You are free to share this article under the Attribution 4.0 International license.
Researchers have identified a unique group of neurons in female mosquitoes that are only activated when sugar, salt, and other components of the blood are present at the same time.
The human blood meal is a favorite recipe for female mosquitoes. They are so attracted to its taste that all they have to do is bite and spread diseases that claim 500,000 lives every year.
“The real beauty of this study is, how cool is it that we found a syringe that can taste blood ?!”
Until now, however, scientists have not been sure how the insects can even sense the complex taste of blood, or how they know this is something they can feed on. Nothing else, not even sweet nectar, makes them pump so hard as when they empty our veins.
“When a female mosquito pierces the skin, it sucks so hard that the capillaries sometimes collapse. It’s behavior that she reserves specifically for blood, ”says Leslie Vosshall, a neuroscientist at Rockefeller University.
In a study in Neuron, Vosshall and her colleagues describe the neurons in the syringe-like stylet of the female mosquito that turn on this powerful blood pump.
“These neurons violate the rules of traditional taste coding, which is believed to persist from flies to humans,” says Veronica Jové, a PhD student in Vosshall’s lab who led the study. “We knew the female stiletto was unique, but no one had ever asked what their neurons taste like.”
Find the perfect blood recipe
First, the researchers perfected their blood recipe. They started with sheep’s blood, which the mosquitoes swarmed to suck up. When they swapped the blood for sugar and saline, the mosquitoes lost interest – even in the presence of heat and carbon dioxide, two cues that tell mosquitoes that people are nearby.
The scientists then served the picky eaters a mixture of glucose, salt, sodium bicarbonate, and adenosine triphosphate. The mosquitoes ate with enthusiasm.
To find out what is special about the combination of these four ingredients, the researchers first tested how mosquito pens reacted to the individual components.
“There are two neat rows of sensory neurons on either side of the stylet,” says Jové. “We only delivered the smallest microfluidic drop to the tip of the stylet and recorded which neurons responded.”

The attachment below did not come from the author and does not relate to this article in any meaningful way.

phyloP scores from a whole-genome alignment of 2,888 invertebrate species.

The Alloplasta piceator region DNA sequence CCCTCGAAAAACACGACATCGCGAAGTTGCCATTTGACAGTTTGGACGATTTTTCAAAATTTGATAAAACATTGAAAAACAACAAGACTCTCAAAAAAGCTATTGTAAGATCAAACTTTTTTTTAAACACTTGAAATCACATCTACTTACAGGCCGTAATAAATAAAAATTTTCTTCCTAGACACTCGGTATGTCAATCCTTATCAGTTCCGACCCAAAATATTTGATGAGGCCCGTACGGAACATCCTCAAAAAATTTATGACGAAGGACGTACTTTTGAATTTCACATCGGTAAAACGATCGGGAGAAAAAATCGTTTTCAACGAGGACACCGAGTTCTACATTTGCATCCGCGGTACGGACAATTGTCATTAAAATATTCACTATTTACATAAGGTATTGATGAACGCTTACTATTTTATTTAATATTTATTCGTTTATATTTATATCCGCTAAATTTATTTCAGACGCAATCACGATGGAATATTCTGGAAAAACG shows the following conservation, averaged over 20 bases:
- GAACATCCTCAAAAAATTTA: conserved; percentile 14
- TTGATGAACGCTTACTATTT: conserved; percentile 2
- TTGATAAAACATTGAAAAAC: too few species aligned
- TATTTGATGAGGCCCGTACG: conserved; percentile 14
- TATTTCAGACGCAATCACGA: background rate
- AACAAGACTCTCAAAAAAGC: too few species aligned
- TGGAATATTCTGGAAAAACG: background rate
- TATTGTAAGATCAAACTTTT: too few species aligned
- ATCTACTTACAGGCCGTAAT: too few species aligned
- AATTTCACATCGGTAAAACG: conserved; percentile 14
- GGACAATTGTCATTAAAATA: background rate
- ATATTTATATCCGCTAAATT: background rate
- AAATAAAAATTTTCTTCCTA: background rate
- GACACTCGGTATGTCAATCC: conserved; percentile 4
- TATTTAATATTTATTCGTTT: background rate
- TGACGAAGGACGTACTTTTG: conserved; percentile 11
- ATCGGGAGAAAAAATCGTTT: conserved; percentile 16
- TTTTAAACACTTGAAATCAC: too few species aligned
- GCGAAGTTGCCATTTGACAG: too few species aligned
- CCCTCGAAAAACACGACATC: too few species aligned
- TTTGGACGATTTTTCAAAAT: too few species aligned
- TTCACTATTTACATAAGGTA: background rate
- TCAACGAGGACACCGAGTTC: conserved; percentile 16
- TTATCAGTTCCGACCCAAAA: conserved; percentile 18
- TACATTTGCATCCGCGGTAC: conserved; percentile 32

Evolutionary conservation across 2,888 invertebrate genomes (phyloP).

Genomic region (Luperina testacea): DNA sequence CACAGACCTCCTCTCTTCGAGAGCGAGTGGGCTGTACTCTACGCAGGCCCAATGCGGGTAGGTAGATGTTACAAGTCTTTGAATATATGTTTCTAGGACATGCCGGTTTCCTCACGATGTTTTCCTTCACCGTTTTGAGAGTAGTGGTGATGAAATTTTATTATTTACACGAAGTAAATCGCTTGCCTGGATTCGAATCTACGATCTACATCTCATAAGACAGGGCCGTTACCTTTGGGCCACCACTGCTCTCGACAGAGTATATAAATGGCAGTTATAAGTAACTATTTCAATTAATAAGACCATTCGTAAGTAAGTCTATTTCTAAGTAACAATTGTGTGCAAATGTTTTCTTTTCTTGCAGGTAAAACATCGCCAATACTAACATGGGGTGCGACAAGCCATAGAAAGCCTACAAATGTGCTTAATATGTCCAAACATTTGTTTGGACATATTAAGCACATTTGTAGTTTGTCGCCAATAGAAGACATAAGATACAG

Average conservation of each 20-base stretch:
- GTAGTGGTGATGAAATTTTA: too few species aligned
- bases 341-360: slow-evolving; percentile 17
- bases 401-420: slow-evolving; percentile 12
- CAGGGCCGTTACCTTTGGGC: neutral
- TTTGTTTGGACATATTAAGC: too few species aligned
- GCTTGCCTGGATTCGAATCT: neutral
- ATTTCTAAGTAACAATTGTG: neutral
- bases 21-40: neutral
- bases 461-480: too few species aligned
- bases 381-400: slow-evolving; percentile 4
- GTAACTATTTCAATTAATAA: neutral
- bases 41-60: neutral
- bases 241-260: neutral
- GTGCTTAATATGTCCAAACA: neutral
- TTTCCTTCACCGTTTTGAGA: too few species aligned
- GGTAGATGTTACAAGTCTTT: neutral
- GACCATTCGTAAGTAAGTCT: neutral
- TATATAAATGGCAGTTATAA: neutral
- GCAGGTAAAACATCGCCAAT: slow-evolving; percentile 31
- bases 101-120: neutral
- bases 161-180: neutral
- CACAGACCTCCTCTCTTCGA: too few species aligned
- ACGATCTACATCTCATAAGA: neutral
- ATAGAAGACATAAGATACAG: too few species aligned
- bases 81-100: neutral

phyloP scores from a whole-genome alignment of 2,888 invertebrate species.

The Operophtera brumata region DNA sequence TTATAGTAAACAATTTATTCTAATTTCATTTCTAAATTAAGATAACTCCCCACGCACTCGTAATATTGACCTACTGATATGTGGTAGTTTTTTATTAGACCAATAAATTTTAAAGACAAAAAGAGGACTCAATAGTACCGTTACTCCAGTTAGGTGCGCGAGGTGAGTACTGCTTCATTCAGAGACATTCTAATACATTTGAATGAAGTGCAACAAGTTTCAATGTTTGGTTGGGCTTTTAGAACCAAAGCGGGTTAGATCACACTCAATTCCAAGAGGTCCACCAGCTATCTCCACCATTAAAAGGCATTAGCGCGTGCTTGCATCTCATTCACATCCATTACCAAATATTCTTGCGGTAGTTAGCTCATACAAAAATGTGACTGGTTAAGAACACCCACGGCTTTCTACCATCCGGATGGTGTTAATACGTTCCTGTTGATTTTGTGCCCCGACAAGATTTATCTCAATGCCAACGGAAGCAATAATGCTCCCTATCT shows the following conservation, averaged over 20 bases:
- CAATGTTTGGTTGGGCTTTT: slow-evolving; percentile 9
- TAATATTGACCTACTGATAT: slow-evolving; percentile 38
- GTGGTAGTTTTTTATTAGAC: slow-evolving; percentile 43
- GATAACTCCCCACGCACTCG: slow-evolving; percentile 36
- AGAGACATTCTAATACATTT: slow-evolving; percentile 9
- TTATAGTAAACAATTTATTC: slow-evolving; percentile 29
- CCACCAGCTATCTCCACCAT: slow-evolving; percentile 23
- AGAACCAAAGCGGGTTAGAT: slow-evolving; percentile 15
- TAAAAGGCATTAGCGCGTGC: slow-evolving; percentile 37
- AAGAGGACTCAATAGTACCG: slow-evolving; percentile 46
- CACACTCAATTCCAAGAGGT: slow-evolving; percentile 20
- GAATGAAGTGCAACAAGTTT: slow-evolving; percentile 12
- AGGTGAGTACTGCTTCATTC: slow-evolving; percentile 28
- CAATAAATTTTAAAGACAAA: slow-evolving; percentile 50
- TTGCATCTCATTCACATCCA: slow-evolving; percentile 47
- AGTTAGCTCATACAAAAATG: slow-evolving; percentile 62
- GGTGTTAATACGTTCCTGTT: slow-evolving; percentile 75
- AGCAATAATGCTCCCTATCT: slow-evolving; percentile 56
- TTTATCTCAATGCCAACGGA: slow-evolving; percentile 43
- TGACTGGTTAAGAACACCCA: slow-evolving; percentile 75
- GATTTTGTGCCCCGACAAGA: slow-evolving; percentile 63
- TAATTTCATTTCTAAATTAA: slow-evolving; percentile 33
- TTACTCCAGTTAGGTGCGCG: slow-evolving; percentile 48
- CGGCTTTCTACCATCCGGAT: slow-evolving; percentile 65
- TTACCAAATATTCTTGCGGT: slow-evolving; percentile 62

When the tip of the stylet of a mosquito is exposed to a drop of blood (right), neurons are activated that help it “taste” it. (Image credit: Rockefeller)
Glucose, a sugar that plays a prominent role in both nectar and blood, did not consistently activate stiletto neurons. The other three ingredients, unique to blood, each individually activated a specific group of neurons. However, a prominent cluster of neurons did not respond to a single component. It was only activated when the entire blood prescription was delivered at once – almost like you couldn’t taste coffee, milk, or sugar individually unless all of the ingredients were mixed together.
Scientists call this group the integrator neurons because they appear to combine signals from multiple taste components and act as the final decision makers in deciding whether to activate the pump for blood instead of nectar or water.
The taste of female mosquitoes for blood
Of the forty neurons that line a mosquito stylet, only half appear to activate blood. Future studies will examine the function of these remaining neurons, which may be involved in recognizing unique flavors that only appear when the stiletto pierces a capillary.
The results have far-reaching effects on basic research. The study opens the door to further exploration of a new form of taste recognition and offers fascinating insights into the development of unique feeding strategies by specialized species like mosquitoes.
“The real beauty of this study is, how cool is it that we found a syringe that can taste blood ?!” says Vosshall.
Source: Rockefeller University
“When a female mosquito pierces the skin, it sucks so hard that the capillaries sometimes collapse. It’s behavior that she reserves specifically for blood, ”says Leslie Vosshall.